Indeed, a recent survey of 112 cases of misdiagnosed MPD/DID (FMSF Staff, 1999) indicated that Gail Macdonald's therapy experience follows an almost predictable path. Of the 112 misdiagnosed cases, 84 individuals (75%) had sued their therapist for malpractice (and, in some cases, fraud). Analysis indicated that, like Gail, most of these people had no psychiatric history prior to entering a therapy in which they were diagnosed as having MPD/DID. Most had opted for therapy as the result of such conditions as postpartum depression or marital difficulties, and had been told that their reaction to these problems indicated a deeper, more serious, dysfunction.

Eventually, they were told that MPD/DID is almost always associated with sexual abuse during childhood, and that repressed memories of childhood trauma is a sign of MPD/DID. This is a commonly held belief in clinical circles, even though there is little evidence in support of it. Indeed, Spanos (1995) reported that childhood sexual abuse was rarely a feature of MPD/DID cases reported prior to 1970; by contrast, cases reported after 1975 have almost always involved descriptions of sexual abuse during childhood. Further, these descriptions became progressively more lurid and extensive.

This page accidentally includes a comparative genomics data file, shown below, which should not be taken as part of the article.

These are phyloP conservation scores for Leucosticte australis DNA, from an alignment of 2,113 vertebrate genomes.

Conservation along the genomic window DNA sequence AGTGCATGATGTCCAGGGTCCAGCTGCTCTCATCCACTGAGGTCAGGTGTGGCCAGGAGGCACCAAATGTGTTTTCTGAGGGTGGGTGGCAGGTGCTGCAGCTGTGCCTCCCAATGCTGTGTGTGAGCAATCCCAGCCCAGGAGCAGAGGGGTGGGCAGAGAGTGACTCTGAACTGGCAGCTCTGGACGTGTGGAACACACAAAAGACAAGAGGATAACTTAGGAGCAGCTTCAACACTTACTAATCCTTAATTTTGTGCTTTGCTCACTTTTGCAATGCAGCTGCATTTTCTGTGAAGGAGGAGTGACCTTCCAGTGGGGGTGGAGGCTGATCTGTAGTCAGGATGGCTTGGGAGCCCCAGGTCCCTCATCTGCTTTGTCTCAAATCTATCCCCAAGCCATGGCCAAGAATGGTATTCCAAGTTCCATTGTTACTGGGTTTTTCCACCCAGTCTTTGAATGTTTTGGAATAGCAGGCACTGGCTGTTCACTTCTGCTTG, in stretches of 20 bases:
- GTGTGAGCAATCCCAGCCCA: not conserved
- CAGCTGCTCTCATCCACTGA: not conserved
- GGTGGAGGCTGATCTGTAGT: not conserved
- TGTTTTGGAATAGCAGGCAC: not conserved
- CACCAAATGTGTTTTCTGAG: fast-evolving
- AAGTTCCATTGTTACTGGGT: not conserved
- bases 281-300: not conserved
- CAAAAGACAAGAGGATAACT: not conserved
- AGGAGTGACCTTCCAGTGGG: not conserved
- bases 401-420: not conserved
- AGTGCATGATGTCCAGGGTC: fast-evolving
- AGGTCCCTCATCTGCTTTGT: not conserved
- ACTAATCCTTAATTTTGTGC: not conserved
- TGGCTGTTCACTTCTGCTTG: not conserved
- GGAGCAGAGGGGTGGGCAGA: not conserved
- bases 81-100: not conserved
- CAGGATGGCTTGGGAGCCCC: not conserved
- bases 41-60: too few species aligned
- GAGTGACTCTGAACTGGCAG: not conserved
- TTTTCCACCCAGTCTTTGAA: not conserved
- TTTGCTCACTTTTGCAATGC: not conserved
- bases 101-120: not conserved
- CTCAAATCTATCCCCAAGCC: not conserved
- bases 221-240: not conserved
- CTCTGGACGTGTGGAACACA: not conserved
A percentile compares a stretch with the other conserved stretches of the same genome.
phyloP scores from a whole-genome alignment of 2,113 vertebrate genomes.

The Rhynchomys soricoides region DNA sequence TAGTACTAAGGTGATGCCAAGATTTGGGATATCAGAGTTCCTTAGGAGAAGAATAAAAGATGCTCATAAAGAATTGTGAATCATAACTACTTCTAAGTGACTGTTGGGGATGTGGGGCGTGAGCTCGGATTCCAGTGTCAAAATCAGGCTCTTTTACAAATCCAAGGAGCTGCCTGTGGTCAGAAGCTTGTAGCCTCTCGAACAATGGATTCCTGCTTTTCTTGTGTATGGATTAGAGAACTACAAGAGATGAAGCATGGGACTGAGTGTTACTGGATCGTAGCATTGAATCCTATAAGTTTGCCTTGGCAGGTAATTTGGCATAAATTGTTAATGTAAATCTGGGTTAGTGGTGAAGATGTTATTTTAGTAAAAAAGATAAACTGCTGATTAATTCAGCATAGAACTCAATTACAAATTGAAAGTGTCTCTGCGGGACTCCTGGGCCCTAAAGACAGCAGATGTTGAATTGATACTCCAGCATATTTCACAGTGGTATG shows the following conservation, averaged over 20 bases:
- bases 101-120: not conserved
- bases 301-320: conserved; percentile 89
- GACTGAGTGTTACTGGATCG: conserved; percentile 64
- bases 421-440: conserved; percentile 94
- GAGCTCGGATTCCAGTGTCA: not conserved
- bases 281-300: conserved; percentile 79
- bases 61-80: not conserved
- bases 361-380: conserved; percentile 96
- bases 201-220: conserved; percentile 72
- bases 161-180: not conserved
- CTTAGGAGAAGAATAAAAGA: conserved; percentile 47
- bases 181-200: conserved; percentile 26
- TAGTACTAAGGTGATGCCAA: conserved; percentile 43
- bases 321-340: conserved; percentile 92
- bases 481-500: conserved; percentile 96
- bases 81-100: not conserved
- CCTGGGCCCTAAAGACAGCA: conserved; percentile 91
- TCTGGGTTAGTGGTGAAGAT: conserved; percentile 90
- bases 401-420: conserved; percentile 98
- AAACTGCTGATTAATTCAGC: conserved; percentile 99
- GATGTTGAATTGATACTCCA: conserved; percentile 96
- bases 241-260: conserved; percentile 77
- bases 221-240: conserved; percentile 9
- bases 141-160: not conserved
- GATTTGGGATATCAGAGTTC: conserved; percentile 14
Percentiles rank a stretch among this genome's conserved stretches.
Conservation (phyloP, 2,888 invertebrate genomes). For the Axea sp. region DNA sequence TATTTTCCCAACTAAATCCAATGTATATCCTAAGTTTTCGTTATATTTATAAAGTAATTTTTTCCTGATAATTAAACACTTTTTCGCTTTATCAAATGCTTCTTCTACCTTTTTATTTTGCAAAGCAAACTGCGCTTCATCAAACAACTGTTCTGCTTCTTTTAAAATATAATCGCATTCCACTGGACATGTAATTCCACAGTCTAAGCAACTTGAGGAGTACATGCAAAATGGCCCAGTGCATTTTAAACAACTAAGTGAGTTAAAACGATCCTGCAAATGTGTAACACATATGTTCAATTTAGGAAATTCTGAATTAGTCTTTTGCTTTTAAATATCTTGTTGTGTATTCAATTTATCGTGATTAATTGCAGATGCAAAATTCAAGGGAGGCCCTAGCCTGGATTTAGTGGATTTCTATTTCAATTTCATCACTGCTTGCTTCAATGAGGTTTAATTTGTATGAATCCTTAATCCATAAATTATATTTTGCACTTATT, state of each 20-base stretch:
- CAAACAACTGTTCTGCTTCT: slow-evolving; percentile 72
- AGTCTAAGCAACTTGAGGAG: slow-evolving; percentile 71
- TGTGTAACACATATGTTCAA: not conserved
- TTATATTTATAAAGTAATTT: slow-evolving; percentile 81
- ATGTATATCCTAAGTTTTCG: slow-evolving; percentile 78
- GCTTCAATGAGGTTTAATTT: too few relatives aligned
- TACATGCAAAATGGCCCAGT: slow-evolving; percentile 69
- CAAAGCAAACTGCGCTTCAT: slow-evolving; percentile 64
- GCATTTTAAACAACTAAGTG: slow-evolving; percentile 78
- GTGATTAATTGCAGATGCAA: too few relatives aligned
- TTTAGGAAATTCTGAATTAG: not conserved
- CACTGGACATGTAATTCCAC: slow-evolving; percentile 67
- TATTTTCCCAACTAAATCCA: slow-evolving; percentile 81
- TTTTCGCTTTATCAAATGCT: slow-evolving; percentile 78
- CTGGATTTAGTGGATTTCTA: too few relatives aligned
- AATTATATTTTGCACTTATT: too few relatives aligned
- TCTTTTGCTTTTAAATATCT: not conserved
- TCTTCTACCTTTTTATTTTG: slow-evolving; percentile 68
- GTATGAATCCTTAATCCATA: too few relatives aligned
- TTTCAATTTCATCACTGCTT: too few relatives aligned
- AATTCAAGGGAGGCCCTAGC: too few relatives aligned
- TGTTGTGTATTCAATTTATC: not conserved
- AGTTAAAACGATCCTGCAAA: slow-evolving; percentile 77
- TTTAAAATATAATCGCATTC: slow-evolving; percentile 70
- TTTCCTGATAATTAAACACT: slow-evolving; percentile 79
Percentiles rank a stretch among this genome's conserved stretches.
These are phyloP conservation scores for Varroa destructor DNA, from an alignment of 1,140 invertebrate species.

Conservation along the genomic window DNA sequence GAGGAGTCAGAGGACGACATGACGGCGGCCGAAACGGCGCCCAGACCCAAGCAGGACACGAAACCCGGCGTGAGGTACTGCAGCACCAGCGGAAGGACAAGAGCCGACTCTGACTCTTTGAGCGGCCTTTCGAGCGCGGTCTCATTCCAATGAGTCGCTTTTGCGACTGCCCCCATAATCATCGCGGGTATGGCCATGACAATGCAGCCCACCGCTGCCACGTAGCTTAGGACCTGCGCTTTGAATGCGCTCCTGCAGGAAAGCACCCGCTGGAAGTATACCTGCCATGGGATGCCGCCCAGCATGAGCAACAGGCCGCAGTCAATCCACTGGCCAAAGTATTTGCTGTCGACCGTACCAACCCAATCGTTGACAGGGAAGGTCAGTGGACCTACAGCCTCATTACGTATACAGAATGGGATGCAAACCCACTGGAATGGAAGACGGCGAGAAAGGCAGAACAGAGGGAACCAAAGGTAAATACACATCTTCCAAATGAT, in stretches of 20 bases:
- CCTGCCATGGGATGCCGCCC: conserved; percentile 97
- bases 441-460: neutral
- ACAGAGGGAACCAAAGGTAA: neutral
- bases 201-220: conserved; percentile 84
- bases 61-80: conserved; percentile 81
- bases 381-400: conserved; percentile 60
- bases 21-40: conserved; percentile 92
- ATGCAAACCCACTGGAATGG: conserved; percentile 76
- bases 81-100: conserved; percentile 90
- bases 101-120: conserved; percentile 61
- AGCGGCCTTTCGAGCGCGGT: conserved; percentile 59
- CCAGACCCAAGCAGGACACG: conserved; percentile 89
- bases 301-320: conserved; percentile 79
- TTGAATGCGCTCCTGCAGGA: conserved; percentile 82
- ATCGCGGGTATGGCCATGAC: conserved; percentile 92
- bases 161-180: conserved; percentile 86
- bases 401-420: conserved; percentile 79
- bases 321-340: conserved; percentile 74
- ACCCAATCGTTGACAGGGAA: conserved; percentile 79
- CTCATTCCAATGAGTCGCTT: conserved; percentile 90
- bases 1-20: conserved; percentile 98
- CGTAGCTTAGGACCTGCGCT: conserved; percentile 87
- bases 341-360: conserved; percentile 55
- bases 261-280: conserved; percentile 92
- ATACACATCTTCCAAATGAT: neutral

Further, hypnosis or its "disguised" variant were employed in approximately two thirds of these cases. As well, these patients were often prescribed strong medications, particularly benzodiazepines such as Valium, Halcion and Xanax. (It should be noted that since he was not medically trained, Joe was unable to prescribe drugs. This did not deter him from urging her to buy equivalent over-the-counter drugs that are more benign in their effects. This was one piece of advice that she did not take.) In addition, most of the subset of patients who sued were told to read such books as The Courage to Heal, and Sybil.